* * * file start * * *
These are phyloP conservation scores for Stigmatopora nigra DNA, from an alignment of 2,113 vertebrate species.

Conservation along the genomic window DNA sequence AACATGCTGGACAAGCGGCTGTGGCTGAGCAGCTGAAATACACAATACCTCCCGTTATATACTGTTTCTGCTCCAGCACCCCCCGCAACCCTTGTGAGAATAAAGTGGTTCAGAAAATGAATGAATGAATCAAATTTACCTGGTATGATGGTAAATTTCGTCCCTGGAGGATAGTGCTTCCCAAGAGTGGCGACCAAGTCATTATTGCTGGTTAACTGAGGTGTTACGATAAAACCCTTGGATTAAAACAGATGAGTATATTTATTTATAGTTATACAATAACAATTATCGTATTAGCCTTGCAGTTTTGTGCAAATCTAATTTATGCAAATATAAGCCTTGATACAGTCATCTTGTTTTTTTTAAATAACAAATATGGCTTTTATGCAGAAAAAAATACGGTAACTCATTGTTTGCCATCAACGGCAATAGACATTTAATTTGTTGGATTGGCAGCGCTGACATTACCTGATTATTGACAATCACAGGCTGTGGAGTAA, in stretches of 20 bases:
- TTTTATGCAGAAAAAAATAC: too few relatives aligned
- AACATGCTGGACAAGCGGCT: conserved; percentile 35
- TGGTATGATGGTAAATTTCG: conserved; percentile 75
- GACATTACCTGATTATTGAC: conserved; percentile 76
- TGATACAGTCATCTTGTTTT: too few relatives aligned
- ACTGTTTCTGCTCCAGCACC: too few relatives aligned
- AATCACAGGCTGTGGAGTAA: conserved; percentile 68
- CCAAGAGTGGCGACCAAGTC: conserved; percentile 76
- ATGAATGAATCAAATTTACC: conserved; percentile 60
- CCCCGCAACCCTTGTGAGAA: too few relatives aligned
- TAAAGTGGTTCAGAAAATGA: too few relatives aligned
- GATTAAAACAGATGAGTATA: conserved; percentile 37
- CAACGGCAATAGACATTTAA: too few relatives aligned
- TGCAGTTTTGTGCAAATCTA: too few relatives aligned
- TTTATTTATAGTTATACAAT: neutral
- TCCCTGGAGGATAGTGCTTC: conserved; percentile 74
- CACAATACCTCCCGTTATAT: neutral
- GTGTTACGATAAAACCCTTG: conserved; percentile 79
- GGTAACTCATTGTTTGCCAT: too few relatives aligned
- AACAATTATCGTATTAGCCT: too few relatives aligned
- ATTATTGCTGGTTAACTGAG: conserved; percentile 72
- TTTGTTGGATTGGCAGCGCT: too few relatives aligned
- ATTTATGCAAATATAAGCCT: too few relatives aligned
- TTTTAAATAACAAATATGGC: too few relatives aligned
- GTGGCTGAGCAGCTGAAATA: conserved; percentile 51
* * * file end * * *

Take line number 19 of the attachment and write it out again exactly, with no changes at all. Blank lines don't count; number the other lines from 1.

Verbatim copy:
- CACAATACCTCCCGTTATAT: neutral